|Interment Location||Visited||Sequence in Graves I Have Visited|
|Providence, RI||July 11, 2021||15th President Pro Tempore visited|
When Henry Bowen Anthony died in September 1884, he was honored with the largest funeral recorded in the State of Rhode Island up to that point in time. Anthony had long been a fixture in RI — as one of its senators, its governor, and editor of its most prominent newspaper. It is fitting that in death he resides in one of the Ocean State’s most prestigious burial parks: Providence’s Swan Point Cemetery.
The tablet affixed to Anthony’s monument is effusive in its praise for the late Rhode Islander. Its patina-covered text says that as “editor and proprietor of the Providence Journal, he secured for it a commanding influence and prestige.” It continues that during his terms as governor — which overlapped with his time at the helm of the Journal — Anthony “possessed in a rare degree the confidence and esteem of the people of the state.” It also hails Anthony for his long tenure in the Senate and a “resolute defender of the National Union and of the national authority.” When Anthony died in 1884 after a quarter of a century in the Senate, only two men had served in that body longer.
Known by his colleagues as the “Father of the Senate,” Anthony served in the upper body of the Legislative Branch from 1859 to until his death. During that 25-year period, Anthony participated in many consequential votes. He voted in the affirmative to help pass the Thirteenth, Fourteenth, and Fifteenth Amendments to the Constitution, known as the Reconstruction Amendments. Anthony also voted to convict President Andrew Johnson during his 1868 impeachment trial. The following year, he was first selected as president pro tempore — the Senate’s highest ranking official when Vice President Schuyler Colfax was absent. Additionally, he was the namesake of the Anthony Rule, which was designed to limit debate on the Senate floor prior to the days of cloture, a procedure that ends a filibuster.
Before the Republican Party was formed, Anthony identified with the Whigs, as well as the American Party. Also called the “Know Nothings,” American Party members embraced a platform of policies that were anti-immigrant and anti-Catholic. These prejudices where pervasive in the Providence Journal during Anthony’s tenure as editor, which began in 1838 when the Brown University graduate was just 23 years old. Dr. Patrick T. Conley, historian laureate of Rhode Island, wrote in 1986 that the Journal‘s “relentless campaign against the ‘foreign vagabond'” played a crucial role in “the wave of nativism which engulfed Rhode Island in the 1840s and 1850s.” This put the Journal in opposition to the democracy-inspired rebellion led by Thomas Wilson Dorr from 1841 to 1842. Even when Anthony no longer worked as the paper’s editor, he wielded influence as its majority owner. An editorial published upon his passing in 1884 proclaimed, “For many years Henry B. Anthony was the Journal, and its and his political and intellectual identities were almost merged.”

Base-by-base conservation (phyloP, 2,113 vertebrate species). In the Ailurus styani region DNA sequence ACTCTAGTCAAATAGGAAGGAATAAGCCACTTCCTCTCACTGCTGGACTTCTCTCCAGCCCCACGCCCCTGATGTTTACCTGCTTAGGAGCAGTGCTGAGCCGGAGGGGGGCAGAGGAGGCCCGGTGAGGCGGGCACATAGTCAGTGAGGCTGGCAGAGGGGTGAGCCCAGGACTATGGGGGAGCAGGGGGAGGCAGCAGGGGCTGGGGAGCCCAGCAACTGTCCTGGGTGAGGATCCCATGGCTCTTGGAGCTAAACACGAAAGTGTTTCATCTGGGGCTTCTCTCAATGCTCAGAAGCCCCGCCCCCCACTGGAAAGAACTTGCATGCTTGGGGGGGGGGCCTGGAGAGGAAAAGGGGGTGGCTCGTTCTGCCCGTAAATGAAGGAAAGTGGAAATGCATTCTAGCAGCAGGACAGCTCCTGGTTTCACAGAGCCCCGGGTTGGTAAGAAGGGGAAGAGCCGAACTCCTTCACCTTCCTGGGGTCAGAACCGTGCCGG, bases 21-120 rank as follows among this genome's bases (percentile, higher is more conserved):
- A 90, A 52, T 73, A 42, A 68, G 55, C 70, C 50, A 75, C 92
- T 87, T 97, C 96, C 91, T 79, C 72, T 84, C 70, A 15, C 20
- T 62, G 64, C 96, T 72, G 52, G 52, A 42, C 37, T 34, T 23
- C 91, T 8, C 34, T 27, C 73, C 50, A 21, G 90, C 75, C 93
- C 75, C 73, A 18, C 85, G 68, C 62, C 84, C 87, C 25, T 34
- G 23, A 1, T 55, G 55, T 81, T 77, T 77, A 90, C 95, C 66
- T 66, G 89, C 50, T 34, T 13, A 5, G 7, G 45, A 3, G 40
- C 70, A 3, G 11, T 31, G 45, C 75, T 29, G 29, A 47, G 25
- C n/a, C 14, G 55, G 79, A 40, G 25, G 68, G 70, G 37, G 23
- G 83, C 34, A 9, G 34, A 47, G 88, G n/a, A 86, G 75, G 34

Born: April 1, 1815 in Coventry, Rhode Island
Spouse: Sarah Aborn Rhodes Anthony (m. 1837-1854)
Primary Political Affiliation: Republican Party
Gubernatorial Tenure: 1849-1851
Senate Tenure: 1859-1884
President Pro Tempore Tenure: 1869-1873, 1875
Died: September 2, 1884 in Providence, Rhode Island
Interment: Swan Point Cemetery, Providence, Rhode Island
"The enfranchisement of woman is one of those great reforms which will come with the progress of civilization, and when it comes those who witness it will wonder that it has been so long delayed."
- Henry B. Anthony
March 4, 1884 in a letter to his cousin, Susan B. Anthony, who had invited him to speak at the conference of the National Woman Suffrage Association in Washington, D.C.
Sources Consulted and Further Reading
Conley, Patrick T. The Irish in Rhode Island: A Historical Appreciation. Providence: Rhode Island Heritage Commission and Rhode Island Publications Society, 1986. https://preservation.ri.gov/sites/g/files/xkgbur406/files/pdfs_zips_downloads/heritage_pdfs/pamphlets/irish.pdf.
Parker, Paul Edward. “Notable personalities in Providence Journal history.” providencejournal.com. July 20, 2019. https://www.providencejournal.com/story/news/2019/07/20/notable-personalities-in-providence-journal-history/4647536007/.
senate.gov. “Henry B. Anthony: A Featured Biography.” Accessed February 11, 2023. https://www.senate.gov/senators/FeaturedBios/Featured_Bio_Anthony.htm.
senate.gov. “Henry B. Anthony, ‘Father of the Senate.'” Accessed February 10, 2023. https://www.senate.gov/artandhistory/history/minute/Father_of_the_Senate.htm.
Stanton, Elizabeth Cady, Susan B. Anthony, and Matilda Joslyn Gage. The Complete History of Women’s Suffrage – All 6 Volumes in One Edition. Oklahoma City: Musaicum Books, 2017.